In my opinion, the most important scientific fields contributing to research in polar regions are terrestrial and marine geology and geophysics; glaciology, including sea ice studies; oceanography; chemistry; biology; and the wide field encompassing studies of the atmosphere, the magnetosphere, and the ionosphere. Anyone who wants to join the arctic or antarctic scientific workforce would be well advised to concentrate first on any of the above sciences. Polar research is very expensive, and the scrutiny with which individuals are selected for a trip into the cold can be considerable. The candidate with the best chance is the one who has already achieved scientific success in more temperate regions.
Notwithstanding these principles, antarctic research activities are full of surprises, and once in a while they tend to produce instant new specialists on old ice fields. This happened in my case in 1984. I participated in the German antarctic expedition GANOVEX IV of the Federal Institute for Geosciences and Natural Resources and ended up in a tent camp on ice at an altitude of 2300 meters to do a magnetic survey--one of the traditional old geophysical techniques.
The camp was one of the worst I had experienced in nine antarctic expeditions, with permanently gusting winds and air temperatures around -20°C. In response to these hostile conditions, one of my colleagues decided to go home the next morning, having collected three rocks as memorabilia for his three daughters. One rock was black (tourmaline), one red (feldspar), and one brown: a meteorite. All that my colleagues and I had known about meteorites at that time was that they fall down from the heavens and that some of them finally end up in museums to be looked at. Just 6 months later, colleagues and I were able to give one of the key papers during the International Workshop on Antarctic Meteorites in Mainz, Germany, sponsored by the Lunar and Planetary Institute in Houston and the Max-Planck-Institut für Chemie in Mainz.
However, at the time, the eight scientists huddled inside four tents in our freezing camp were simply puzzled as to how this meteorite ever came to be found there. The general thinking was that meteorites tend to concentrate on antarctic ice in front of mountain barriers. These barriers were thought to slow down ice flow to near-zero velocities. Two processes would then enhance the buildup of meteorites: direct falls on this almost stagnant ice surface and a process called ice sublimation (transfer of ice from the solid state into the vapor phase). The latter process causes mass loss of ice to the atmosphere, exposure of ice-enclosed meteorites, and flow of ice to the stagnant ice fields from adjacent regions to make up the mass loss. However, our find was on the wrong side, behind and not in front of our barrier, the Frontier Mountains in North Victoria Land, and therefore it appeared to be in conflict with existing theories.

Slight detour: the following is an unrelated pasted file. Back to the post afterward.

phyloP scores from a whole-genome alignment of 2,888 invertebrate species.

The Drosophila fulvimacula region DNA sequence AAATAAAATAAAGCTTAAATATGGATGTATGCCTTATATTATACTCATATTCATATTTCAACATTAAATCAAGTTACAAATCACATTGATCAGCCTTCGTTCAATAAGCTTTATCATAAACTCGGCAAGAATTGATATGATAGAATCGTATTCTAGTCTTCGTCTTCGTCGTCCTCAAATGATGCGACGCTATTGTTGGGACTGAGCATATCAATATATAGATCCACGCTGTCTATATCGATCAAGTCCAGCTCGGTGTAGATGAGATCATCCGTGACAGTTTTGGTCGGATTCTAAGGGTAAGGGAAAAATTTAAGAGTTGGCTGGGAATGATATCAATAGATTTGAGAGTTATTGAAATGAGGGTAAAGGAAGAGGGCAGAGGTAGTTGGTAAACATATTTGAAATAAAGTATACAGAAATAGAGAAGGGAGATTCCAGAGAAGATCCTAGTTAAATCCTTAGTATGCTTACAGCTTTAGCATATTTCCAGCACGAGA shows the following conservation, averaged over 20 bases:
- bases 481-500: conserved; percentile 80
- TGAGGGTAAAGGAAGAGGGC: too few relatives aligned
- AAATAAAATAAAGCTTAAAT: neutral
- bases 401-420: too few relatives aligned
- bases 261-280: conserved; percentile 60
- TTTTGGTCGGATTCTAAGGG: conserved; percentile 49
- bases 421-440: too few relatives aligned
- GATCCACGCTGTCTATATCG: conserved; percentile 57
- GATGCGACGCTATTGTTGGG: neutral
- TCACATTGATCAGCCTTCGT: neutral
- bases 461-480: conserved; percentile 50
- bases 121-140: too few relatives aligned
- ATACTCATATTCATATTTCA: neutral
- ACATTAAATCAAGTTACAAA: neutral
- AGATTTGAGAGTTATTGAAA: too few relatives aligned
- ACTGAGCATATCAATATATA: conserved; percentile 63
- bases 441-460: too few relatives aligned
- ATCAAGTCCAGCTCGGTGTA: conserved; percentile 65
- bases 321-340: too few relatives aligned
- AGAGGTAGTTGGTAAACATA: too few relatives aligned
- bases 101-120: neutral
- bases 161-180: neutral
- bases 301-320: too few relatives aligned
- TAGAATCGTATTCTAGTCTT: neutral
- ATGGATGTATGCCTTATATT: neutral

More searches near the campsite in 1984 "unearthed" in total 42 meteorite fragments, which showed us that we were sitting on a meteorite concentration site. By coincidence, we had a georadar instrument in our camp which enabled us to work out the local ice thickness distribution and the regional ice flow conditions. Our meteorite concentration on ice was caused primarily by the constant foehn wind, that is, "warm" air descending from the northern slopes of the Frontier Mountains, which enhance ice sublimation and the development of an ice depression. Ice from the Polar Plateau flows toward this depression, only to be sublimated as well. In geologic time, several km³ of ice disappear into the air by sublimation, and meteorites transported to the site are left behind.
My own work in this field led to a number of scientific papers and to more successful meteorite searches in Antarctica, as well as in nonpolar regions. Sadly, an attempt to establish a long-term funded program for meteorite searches for European scientists failed. However, since the late 1970s, the National Science Foundation has supported, on an annual basis, a program called The Antarctic Search for Meteorites, in which over the years a small number of European scientists have been able to participate by invitation.
What do you do if you're interested in working on antarctic meteorites? The work in the field--collection and analysis of meteorite concentration mechanisms on antarctic ice--is just a very small portion of the scientific work on meteorites. The key issues are the analysis of the mineralogical and isotopic constituents of the extraterrestrial material. Numerous universities and institutions, most of them in the United States, Europe, or Japan, engage in this type of work.
Notwithstanding the great general interest in extraterrestrial matters, the total number of job positions in the field is rather limited. The majority of students eventually end up in related fields with more immediate applications. However, some people, like me, like the idea of sticking our noses into matters extraterrestrial, at least for some time.
Anyone interested in this type of work might consult the leading scientific journal in the field, Meteoritics & Planetary Science , or the Web sites of national museums with meteorite collections to find out more about scientific activities in these countries. The key places in Germany are the Max-Planck-Institut für Chemie in Mainz, the Institut für Planetologie at the University of Münster, and the Institut für Mineralogie at the Museum für Naturkunde in Berlin.